Why Every Exempt Organization Needs to Double Check Their Tax-Exempt Bond Documents

Posted on Feb 2, 2018

By Sarah Huang, CPA

Now that a month has passed since President Trump signed the Tax Cuts and Jobs Act into legislation, the ripple effect of the changes is being felt.  The drop in corporate tax rates has a positive impact for many.  However, exempt organizations with outstanding tax-exempt bonds may be facing higher interest rates this year and going forward.

Many bond documents are written with language that includes a provision allowing for an increase in the interest rate charged to the exempt organization if income tax rates decrease.  Initially, the logic of this may not make sense.  If income tax rates decrease, resulting in additional cash – in theory – for investors, why would the interest expense for tax-exempt bonds increase?

It all has to do with the attractiveness of the investments.  When income tax rates are high, tax-exempt bonds are attractive because the income earned is tax free to investors.  With a higher demand for the bond, lenders can charge a lower interest rate to the exempt organizations.

However, when income tax rates decrease, so does the attractiveness of tax-exempt income to the bond holders.  Lenders charge a higher interest rate to the exempt organizations to make the tax-exempt bonds more attractive to potential investors.

We are already seeing lenders notify exempt organizations about the increase in their interest rates due to the decrease in income tax rates.  Depending on the principal outstanding, a small percentage increase in the interest rate may result in a sizeable amount of additional interest expense for the exempt organization.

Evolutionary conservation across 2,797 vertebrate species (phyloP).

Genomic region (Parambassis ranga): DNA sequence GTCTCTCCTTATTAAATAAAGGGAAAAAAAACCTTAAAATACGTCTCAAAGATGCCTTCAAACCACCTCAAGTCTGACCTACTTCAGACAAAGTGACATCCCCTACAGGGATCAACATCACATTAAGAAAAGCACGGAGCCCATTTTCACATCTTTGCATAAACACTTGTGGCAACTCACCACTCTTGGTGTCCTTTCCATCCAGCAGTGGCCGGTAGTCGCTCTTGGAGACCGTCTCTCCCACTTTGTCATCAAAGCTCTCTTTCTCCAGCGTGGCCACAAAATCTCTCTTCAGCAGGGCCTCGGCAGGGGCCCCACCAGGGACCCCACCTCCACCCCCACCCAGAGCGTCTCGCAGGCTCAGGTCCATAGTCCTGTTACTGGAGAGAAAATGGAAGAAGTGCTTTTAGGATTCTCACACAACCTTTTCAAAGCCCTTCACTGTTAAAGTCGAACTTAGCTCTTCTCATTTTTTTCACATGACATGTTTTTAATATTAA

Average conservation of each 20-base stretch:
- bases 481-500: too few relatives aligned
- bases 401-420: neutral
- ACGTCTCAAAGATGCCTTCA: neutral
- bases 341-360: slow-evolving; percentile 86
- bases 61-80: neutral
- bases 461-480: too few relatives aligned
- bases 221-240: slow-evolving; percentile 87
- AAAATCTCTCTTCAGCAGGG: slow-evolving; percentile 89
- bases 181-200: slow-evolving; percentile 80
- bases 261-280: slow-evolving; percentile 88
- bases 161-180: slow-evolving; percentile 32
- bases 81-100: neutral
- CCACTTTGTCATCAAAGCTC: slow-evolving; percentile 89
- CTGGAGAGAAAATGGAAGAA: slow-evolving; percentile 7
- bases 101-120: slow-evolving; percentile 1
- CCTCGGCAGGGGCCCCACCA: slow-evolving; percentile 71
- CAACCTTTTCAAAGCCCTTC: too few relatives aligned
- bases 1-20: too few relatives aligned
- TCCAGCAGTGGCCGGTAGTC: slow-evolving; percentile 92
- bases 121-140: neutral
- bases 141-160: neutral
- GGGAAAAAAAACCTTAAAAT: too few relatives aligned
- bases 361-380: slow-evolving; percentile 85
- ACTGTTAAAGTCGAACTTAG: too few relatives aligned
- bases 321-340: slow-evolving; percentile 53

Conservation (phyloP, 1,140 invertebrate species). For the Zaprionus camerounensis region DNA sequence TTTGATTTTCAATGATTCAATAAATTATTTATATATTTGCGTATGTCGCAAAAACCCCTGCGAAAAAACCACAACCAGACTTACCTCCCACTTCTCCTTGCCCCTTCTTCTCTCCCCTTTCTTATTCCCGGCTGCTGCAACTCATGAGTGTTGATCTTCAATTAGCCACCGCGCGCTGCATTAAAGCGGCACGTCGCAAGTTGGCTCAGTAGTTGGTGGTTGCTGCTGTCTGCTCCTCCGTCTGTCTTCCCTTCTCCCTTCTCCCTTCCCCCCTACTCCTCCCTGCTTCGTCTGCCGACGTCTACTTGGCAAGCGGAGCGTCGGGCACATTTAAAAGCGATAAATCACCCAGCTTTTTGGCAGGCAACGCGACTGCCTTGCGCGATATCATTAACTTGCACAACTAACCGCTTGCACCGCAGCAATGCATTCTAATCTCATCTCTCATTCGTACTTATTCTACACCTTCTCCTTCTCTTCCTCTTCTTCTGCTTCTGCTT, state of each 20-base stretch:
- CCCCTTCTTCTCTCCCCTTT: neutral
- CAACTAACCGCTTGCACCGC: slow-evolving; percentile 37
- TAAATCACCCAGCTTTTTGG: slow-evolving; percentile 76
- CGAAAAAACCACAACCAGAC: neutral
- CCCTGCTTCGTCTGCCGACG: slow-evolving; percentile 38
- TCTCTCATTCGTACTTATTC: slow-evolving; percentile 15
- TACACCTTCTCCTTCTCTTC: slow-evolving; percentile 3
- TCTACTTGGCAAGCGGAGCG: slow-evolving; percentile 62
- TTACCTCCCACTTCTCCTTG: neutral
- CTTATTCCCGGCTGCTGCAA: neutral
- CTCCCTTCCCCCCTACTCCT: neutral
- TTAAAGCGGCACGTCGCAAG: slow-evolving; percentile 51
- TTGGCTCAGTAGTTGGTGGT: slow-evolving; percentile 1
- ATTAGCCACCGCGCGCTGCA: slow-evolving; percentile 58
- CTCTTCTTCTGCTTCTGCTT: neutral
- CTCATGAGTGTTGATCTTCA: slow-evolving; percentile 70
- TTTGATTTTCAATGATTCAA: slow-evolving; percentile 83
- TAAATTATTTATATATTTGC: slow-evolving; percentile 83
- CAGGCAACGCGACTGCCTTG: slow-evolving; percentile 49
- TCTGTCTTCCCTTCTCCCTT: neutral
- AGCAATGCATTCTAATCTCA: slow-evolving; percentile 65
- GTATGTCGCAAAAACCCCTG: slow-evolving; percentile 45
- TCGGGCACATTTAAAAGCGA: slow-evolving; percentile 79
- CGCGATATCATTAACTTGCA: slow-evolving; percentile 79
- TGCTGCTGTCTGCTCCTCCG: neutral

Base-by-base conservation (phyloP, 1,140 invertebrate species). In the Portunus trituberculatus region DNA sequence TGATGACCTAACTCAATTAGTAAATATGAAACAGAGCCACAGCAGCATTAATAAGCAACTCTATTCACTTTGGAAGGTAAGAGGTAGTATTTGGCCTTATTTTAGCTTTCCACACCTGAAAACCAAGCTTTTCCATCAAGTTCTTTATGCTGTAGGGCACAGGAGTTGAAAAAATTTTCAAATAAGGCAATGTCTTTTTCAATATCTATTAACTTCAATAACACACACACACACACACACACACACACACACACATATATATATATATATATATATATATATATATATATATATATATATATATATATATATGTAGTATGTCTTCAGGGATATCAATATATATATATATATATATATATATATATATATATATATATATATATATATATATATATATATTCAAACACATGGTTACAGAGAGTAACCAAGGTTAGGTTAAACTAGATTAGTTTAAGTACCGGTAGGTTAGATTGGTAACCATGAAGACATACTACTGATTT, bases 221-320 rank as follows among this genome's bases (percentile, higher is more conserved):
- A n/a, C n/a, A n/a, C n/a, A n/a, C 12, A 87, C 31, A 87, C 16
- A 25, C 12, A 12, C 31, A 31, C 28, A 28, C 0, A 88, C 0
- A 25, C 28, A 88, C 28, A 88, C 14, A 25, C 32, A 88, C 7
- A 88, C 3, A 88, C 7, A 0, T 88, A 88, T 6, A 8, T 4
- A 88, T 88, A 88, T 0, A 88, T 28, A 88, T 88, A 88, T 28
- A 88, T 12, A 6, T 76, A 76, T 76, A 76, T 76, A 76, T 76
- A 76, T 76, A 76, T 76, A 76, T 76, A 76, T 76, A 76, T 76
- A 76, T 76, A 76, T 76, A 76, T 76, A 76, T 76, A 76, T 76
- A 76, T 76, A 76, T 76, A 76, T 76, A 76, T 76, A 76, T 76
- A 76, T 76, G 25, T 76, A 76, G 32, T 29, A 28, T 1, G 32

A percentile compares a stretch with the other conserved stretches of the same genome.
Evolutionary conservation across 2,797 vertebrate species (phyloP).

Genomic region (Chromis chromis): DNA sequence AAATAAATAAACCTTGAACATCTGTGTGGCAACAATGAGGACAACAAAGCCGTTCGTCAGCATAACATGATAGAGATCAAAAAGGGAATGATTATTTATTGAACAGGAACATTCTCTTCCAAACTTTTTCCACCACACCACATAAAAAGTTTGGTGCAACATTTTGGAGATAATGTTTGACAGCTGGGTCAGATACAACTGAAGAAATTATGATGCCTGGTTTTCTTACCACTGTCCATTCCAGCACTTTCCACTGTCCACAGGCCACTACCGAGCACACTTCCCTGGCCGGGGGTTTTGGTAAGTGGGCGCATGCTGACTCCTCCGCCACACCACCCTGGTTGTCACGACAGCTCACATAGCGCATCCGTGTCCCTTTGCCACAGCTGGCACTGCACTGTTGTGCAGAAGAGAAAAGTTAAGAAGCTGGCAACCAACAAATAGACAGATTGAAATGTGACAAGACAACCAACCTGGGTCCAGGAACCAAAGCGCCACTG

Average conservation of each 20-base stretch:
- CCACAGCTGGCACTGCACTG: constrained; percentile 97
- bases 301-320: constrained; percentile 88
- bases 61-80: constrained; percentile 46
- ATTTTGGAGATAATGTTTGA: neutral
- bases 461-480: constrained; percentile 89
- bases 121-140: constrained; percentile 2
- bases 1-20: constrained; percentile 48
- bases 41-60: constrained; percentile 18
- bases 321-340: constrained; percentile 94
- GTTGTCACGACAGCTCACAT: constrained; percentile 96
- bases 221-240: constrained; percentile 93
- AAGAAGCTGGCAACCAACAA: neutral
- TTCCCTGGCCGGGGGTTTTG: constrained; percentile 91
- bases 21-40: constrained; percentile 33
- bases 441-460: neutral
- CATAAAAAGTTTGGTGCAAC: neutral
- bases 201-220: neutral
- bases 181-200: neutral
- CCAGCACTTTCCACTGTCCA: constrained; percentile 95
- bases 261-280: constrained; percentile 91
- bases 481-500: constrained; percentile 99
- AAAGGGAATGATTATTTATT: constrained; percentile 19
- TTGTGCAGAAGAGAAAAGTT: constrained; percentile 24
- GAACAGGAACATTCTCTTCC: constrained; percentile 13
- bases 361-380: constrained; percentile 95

So, what can an exempt organization do? 

The first step is to double check your loan documents to see if a provision is included regarding a change in income tax rates.  Some bond documents include this provision, while others do not.  The provision may be a specific formula or it may be something more general, such as a yield protection provision. If you find no provision in your loan agreement, it may still be prudent to check with your bond counsel.

If the provision is included, the next step is to contact your bond counsel and your lending institution.  There may be an opportunity to renegotiate the terms.  The bank may be willing to adjust the interest rate in exchange for a longer payment term.  Be cautious that a renegotiation of terms may cause a reissuance of the debt.

Your bond counsel can advise you on the steps to take to ensure the bond remains tax-exempt if a deemed reissuance occurs.  Meanwhile, be prepared for the additional cash outlay each month due to the higher interest rate.

© Clark Nuber PS, 2018. All Rights Reserved

FacebooktwitterlinkedinmailFacebooktwitterlinkedinmail

This article or blog contains general information only and should not be construed as accounting, business, financial, investment, legal, tax, or other professional advice or services. Before making any decision or taking any action, you should engage a qualified professional advisor.

Posted by:

Media Contact

Melissa Takade
Director of Marketing
Clark Nuber
Phone: 425-454-4919
Contact Melissa

Who We Serve

Articles Archives

  • 2019
  • 2018
  • 2017
  • 2016
  • 2015
  • 2014
  • 2013